Elsewhere, Japan has reported 88 new cases on a quarantined cruise ship. U.S. smartphone giant Apple has warned it may fail to meet its revenue target in the quarter ending in March, as the outbreak has forced the company to cut production in China. Singapore has unveiled a $4 billion economic package to support businesses and households amid the outbreak.

A hospital director in Wuhan dies

Liu Zhiming, 51, the head of Wuchang Hospital in Wuhan, died of the virus at 10:54 a.m. Tuesday, according to a statement (link in Chinese) released by the Wuhan Municipal Health Commission. A person with knowledge of the matter told Caixin (link in Chinese) that Liu was infected with the coronavirus in late January.

Wuchang Hospital is one of more than 40 hospitals in the city designated to treat the coronavirus. The death followed that of Liu Fan, a nurse at Wuchang Hospital, who died from the coronavirus on Friday, days after her father and mother died from the same illness. Her younger brother also died from the disease earlier that day.

A Chinese government official disclosed Friday that more than 1,700 medical workers were confirmed to have the disease nationwide. However, a study by a team from the Chinese Center for Disease Control and Prevention, found that as of Feb. 11 almost twice as many Chinese medical workers had been infected as officially reported. The study covered more than 72,000 confirmed, suspected and clinically diagnosed cases as well as those who had tested positive for the virus but had not developed symptoms.

Infected high-speed train employee

A worker at a Beijing high-speed railway maintenance station has been infected with Covid-19, fueling fears that the virus might be spreading among staff and passengers on dozens of trains.

The worker came down with a fever on Thursday. On Saturday, the worker was confirmed to have been infected with the virus by the Beijing Center for Disease Prevention and Control, according to an internal document (link in Chinese) from China Railway Beijing Group Co. Ltd., which was obtained by Caixin.

The railway station, located in Beijing’s Fengtai district, was responsible for handling regular maintenance on at least 157 trains (link in Chinese) each day during the Lunar New Year holiday, according to the state-run Xinhua News Agency. According to the internal document, dozens of train employees were under medical monitoring, including five janitors.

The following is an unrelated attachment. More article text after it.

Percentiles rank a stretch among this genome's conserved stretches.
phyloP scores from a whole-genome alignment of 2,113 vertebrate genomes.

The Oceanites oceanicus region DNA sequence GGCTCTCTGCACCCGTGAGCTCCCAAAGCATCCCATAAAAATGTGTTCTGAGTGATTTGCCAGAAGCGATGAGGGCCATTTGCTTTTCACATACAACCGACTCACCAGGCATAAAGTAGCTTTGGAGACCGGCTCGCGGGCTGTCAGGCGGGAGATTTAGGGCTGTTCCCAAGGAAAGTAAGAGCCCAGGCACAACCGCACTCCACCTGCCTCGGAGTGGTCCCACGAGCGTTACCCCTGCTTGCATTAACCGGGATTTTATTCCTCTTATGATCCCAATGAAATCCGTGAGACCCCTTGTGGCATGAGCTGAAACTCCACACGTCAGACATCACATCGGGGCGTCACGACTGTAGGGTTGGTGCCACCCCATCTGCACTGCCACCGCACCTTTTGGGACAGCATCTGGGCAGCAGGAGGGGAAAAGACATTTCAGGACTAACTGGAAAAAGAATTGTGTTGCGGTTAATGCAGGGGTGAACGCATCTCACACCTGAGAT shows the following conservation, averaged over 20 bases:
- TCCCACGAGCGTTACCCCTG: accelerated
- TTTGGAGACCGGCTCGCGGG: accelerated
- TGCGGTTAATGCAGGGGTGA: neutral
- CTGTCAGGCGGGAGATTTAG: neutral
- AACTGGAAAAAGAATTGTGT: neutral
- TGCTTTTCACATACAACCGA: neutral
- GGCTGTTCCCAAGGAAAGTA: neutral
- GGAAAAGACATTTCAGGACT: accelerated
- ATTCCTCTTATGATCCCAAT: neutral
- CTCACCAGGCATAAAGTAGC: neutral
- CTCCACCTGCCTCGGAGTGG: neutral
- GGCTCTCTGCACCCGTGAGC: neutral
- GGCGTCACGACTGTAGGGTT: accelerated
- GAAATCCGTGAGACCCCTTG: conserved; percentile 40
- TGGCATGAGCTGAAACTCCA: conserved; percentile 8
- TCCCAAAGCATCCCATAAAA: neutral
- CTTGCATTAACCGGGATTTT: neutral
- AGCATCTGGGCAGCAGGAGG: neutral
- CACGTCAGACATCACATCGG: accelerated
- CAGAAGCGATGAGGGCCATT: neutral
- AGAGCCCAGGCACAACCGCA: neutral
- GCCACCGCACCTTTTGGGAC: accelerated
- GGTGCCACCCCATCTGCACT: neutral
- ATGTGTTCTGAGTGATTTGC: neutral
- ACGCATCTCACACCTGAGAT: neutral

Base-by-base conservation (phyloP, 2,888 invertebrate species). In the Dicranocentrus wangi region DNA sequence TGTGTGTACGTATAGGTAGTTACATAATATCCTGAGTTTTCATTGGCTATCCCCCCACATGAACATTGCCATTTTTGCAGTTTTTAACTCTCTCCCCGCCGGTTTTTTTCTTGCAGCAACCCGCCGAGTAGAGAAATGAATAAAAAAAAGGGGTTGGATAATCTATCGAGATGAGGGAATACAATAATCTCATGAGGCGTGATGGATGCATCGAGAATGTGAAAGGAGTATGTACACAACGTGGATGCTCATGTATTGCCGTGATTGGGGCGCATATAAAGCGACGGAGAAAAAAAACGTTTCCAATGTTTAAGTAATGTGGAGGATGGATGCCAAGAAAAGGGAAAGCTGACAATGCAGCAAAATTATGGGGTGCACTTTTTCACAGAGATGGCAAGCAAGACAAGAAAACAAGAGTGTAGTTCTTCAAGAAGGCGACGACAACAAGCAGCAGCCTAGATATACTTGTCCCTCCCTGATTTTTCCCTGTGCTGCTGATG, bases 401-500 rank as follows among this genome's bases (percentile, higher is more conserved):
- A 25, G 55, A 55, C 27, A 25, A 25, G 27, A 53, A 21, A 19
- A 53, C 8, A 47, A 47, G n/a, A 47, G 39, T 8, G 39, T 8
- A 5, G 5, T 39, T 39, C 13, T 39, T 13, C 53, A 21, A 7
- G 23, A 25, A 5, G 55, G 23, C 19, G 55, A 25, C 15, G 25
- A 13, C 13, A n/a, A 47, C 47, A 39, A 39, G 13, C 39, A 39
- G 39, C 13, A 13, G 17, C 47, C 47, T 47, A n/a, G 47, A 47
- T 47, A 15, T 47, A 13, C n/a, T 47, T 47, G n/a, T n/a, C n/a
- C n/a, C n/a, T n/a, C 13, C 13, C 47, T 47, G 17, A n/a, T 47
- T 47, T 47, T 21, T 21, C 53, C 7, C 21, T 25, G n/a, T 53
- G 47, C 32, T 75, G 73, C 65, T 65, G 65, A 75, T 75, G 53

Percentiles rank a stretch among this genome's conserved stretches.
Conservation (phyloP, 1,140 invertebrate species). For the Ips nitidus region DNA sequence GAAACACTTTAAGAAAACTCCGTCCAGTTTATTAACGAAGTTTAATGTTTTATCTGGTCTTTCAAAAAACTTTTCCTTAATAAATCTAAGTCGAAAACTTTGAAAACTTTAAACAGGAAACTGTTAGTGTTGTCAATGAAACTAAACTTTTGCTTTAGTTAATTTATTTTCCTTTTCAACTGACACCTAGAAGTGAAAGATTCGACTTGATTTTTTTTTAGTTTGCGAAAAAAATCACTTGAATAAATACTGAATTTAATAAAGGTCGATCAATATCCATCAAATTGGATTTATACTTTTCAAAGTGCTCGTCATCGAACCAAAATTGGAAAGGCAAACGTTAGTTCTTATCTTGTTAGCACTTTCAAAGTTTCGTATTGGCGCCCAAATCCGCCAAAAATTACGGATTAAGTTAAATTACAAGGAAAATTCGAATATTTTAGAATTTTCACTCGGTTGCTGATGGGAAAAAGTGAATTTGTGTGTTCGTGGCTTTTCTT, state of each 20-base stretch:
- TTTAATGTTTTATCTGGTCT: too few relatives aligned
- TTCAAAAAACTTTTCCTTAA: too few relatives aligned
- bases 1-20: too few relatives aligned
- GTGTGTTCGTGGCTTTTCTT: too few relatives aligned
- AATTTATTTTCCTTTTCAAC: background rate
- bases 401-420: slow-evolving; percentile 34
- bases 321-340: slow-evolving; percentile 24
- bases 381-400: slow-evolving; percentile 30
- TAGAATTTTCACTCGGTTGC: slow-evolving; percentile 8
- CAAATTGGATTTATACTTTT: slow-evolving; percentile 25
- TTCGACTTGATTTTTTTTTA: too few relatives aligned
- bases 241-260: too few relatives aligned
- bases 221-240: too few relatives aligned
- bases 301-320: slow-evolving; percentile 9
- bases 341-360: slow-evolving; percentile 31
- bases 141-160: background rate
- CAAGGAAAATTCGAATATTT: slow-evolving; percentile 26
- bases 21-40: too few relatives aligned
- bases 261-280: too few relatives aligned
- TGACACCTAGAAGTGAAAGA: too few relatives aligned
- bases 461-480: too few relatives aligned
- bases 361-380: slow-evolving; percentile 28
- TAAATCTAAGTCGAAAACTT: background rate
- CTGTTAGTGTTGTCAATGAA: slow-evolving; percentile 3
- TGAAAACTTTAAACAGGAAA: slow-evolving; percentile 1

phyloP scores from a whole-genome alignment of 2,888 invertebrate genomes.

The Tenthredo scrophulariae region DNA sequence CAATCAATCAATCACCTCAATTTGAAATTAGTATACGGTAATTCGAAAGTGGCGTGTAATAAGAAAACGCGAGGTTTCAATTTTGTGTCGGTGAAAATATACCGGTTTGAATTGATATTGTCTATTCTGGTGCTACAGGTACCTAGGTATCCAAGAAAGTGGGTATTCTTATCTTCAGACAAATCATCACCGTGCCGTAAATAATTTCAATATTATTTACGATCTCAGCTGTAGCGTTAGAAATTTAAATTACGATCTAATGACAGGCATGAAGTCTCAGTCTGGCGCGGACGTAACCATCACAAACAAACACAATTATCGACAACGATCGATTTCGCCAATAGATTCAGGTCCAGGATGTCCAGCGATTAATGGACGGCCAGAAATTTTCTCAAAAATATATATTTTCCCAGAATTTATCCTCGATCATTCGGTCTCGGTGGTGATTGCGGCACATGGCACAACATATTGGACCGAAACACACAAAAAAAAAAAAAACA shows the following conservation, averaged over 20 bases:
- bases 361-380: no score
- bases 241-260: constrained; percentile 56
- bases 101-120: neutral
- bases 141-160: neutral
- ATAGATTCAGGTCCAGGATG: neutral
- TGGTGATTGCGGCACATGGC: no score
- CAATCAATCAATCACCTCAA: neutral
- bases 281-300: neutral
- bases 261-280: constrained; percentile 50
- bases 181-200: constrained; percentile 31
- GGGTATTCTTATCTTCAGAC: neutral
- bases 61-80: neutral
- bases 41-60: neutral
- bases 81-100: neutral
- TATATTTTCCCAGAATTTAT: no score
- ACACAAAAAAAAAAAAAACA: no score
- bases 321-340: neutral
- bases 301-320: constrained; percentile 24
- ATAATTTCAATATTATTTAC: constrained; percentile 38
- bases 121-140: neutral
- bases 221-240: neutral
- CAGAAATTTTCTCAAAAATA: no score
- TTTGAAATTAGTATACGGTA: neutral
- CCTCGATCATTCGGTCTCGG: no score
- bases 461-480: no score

In other coronavirus news

• An additional 88 people have tested positive for the coronavirus on the Diamond Princess cruise ship, which has been quarantined off the coast of Yokohama, Japan, the country’s health ministry said Tuesday. That brings the total number of confirmed cases on the ship to 542.

• The Singaporean government has set aside S$5.6 billion ($4 billion) in the coming year to help workers, families and businesses weather the epidemic, Finance Minister Heng Swee Keat said in a speech (link in Chinese) on Tuesday. The minister also announced another S$800 million would be earmarked to support frontline agencies in the fight against the virus.

Apple Inc. said it didn’t expect to meet the revenue guidance it provided last month for the upcoming quarter ending in March, due to worse-than-expected production conditions. The smartphone giant said its global iPhone supply would be “temporarily constrained” and demand in the Chinese market had also been impacted. China produces over 99% (link in Chinese) of Apple’s iPhones and is the company’s third-largest market globally, after North America and Europe.

• About one-third of migrant workers in China will still not have returned to work by March. Currently, about 80 million of the country’s 300 million migrant laborers have returned to the cities where they work, and another 120 million will return by the end of February, Liu Xiaoming, a deputy minister of transportation, said Saturday.

• The novel coronavirus appears to be much more infectious than severe acute respiratory syndrome (SARS), according to a study (link in Chinese) by Jason S. McLellan, a professor of molecular biosciences at the University of Texas at Austin. Interaction between the new coronavirus and the body’s angiotensin-converting enzyme 2 (ACE2) — which has been identified as a functional entry point for the new coronavirus and SARS in human cells — has around a 10- to 20-times greater affinity than that of SARS, according to the study, published on bioRxiv, a free online distribution platform for research that has not been peer-reviewed.

Macao’s casinos are set to reopen on Thursday after being temporarily closed down since Feb. 5 due to the outbreak, authorities said on Monday. Visitors will be required to wear a mask and to have their temperature checked when they enter, said (link in Chinese) Lei Wai Nong, the territory’s secretary for economy and finance.